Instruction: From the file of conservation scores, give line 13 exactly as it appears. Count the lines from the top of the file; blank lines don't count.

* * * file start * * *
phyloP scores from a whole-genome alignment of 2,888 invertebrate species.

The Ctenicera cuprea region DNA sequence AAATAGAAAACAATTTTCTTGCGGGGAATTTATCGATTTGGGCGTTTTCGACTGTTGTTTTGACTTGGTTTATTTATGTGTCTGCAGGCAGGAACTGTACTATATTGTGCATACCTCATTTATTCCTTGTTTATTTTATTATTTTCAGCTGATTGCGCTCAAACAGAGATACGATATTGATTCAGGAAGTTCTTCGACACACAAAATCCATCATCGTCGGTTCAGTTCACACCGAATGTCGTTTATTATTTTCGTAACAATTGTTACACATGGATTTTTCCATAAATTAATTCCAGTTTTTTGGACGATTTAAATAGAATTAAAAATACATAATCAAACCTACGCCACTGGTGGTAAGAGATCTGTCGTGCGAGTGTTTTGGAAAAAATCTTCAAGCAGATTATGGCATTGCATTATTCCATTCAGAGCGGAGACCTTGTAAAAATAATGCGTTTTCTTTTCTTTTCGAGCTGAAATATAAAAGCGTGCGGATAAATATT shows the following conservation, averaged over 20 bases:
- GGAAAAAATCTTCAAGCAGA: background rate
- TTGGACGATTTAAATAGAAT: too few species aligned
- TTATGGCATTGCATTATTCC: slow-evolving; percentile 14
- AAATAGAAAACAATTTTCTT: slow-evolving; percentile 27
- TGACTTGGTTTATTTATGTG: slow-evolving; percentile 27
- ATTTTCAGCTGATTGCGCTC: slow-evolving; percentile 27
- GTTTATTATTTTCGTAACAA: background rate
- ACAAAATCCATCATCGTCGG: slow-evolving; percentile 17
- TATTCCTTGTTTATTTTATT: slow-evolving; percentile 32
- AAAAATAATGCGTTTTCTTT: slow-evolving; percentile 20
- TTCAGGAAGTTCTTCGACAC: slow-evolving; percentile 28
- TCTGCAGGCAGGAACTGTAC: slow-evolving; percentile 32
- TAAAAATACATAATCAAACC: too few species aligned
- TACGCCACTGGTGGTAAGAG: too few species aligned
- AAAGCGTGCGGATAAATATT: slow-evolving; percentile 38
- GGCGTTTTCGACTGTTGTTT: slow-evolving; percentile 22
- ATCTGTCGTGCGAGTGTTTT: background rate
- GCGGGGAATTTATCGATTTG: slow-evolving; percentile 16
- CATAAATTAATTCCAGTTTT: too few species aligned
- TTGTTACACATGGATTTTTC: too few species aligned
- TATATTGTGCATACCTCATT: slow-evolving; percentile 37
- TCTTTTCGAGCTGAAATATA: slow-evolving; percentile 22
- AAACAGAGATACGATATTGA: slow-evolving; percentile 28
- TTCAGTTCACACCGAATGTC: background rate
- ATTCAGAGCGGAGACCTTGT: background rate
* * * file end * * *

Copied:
- TTCAGGAAGTTCTTCGACAC: slow-evolving; percentile 28